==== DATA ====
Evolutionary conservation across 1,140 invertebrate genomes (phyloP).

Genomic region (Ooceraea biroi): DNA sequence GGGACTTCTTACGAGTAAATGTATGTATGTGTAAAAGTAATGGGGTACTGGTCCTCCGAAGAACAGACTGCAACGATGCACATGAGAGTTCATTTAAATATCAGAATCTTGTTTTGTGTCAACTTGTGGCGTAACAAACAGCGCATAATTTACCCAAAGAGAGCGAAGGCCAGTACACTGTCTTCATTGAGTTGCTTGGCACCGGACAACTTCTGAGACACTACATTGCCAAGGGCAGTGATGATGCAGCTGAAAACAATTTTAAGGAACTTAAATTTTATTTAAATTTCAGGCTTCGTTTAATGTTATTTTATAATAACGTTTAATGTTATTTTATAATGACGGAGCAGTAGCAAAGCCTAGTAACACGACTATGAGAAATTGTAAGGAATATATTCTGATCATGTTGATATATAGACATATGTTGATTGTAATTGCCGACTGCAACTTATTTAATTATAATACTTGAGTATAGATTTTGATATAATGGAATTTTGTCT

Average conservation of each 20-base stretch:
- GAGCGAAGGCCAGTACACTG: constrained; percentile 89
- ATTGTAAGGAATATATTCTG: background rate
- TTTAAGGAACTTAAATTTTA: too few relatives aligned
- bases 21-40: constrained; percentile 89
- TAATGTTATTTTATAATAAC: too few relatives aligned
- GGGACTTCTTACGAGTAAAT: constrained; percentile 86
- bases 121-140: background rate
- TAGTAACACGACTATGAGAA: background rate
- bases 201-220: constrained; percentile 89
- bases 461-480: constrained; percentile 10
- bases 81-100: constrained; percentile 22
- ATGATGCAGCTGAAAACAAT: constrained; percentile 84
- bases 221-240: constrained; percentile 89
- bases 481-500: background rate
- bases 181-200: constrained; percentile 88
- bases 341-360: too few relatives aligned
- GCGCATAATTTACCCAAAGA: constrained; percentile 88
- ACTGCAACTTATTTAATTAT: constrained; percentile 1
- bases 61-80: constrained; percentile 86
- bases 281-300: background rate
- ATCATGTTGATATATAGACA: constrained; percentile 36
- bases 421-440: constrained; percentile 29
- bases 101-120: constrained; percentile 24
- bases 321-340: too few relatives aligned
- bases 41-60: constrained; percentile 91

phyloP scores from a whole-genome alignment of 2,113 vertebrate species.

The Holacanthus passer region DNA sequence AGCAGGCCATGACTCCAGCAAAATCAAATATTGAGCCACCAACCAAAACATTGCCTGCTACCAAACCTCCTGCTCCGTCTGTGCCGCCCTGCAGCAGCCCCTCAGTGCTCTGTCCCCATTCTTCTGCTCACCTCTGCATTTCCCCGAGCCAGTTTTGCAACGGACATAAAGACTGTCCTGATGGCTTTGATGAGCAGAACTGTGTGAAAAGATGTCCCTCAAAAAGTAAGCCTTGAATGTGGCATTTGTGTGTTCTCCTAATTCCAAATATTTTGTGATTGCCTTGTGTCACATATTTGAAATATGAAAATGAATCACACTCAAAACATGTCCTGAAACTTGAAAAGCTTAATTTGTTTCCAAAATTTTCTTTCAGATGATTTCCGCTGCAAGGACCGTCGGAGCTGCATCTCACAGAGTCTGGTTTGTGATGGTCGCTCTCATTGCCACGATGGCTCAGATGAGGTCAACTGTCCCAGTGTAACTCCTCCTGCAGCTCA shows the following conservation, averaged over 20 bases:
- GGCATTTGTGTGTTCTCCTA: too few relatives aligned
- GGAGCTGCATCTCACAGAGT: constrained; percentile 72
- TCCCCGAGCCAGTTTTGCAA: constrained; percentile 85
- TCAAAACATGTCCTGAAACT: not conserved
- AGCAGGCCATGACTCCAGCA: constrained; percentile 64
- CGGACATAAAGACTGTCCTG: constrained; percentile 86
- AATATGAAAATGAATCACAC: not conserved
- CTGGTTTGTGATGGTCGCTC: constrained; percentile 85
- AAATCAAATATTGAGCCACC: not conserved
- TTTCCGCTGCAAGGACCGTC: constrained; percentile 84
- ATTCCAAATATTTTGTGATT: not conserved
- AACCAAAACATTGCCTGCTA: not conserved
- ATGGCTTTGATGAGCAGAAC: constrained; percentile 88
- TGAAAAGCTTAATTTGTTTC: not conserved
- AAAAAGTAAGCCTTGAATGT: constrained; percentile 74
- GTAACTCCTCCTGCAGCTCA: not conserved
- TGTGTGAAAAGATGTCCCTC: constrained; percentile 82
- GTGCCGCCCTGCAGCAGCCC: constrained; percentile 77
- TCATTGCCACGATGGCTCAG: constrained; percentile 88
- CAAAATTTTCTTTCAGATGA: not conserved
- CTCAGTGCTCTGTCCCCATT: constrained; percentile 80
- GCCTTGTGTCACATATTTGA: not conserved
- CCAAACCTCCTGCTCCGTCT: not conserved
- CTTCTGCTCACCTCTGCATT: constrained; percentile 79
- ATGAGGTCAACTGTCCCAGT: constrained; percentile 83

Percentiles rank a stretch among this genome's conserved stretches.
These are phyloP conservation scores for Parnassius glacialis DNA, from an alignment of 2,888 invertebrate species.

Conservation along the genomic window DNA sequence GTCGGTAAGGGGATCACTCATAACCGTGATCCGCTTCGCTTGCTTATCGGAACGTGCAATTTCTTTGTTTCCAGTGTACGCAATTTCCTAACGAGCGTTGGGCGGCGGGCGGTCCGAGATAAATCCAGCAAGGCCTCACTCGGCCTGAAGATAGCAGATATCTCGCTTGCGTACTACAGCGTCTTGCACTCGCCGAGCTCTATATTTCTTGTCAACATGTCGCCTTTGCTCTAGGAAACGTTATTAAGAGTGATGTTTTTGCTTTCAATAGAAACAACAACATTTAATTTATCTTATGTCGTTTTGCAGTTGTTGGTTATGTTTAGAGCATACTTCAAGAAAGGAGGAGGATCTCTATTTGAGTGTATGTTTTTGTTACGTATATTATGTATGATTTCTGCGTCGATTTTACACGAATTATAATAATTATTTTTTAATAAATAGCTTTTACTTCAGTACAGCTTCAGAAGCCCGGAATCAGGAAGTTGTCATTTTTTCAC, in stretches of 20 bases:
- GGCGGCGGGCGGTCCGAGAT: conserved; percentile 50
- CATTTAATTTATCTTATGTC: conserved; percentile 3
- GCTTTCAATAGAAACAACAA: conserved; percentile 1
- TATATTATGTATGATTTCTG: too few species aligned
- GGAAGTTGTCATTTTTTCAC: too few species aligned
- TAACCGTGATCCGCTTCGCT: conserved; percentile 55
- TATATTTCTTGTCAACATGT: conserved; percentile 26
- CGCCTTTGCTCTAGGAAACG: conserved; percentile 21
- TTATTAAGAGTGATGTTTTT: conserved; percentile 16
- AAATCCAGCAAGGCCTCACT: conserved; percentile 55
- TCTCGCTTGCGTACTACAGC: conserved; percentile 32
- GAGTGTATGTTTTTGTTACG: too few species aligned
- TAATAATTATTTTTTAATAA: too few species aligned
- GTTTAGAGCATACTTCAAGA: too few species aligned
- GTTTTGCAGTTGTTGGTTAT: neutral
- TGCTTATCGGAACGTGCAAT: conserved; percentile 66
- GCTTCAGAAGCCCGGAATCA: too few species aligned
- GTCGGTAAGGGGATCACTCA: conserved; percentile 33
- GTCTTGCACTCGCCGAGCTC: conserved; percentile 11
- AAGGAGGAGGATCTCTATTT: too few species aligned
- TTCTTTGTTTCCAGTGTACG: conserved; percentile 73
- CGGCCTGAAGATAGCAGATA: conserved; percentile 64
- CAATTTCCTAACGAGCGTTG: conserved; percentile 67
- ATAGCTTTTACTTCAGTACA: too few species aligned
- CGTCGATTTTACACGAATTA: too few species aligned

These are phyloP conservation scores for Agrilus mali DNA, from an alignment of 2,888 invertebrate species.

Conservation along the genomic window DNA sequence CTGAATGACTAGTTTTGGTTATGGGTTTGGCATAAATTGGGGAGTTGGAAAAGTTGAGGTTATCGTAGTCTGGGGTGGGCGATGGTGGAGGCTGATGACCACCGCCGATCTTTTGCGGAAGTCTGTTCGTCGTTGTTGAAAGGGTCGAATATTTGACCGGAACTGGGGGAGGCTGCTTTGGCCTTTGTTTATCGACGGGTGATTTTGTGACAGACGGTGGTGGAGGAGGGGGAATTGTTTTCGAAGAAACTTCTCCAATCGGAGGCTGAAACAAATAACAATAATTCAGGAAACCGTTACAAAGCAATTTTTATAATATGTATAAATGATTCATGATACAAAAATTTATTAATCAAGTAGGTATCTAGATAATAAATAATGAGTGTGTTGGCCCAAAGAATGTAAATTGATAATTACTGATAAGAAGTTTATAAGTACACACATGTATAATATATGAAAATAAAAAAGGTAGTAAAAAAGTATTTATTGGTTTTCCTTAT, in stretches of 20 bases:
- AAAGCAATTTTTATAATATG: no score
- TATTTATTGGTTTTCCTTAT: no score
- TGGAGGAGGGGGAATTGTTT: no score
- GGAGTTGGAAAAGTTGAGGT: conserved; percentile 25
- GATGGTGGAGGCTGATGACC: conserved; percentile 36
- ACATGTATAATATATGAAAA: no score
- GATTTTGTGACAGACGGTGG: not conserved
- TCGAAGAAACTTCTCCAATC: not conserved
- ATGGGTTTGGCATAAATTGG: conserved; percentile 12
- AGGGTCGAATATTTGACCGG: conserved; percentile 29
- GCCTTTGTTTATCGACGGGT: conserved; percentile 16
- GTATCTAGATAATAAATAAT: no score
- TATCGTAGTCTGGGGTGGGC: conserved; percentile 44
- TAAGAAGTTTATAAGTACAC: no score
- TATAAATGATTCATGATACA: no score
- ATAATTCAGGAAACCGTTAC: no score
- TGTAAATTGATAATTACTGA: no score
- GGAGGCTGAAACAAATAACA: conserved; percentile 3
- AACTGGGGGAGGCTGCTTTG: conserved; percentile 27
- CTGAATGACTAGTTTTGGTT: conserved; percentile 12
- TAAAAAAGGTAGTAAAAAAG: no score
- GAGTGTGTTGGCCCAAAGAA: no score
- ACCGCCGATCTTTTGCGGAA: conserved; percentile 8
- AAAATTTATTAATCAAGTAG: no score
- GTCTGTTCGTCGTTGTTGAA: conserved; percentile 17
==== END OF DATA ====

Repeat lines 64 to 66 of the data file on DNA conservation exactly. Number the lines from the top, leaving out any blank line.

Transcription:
- TAACCGTGATCCGCTTCGCT: conserved; percentile 55
- TATATTTCTTGTCAACATGT: conserved; percentile 26
- CGCCTTTGCTCTAGGAAACG: conserved; percentile 21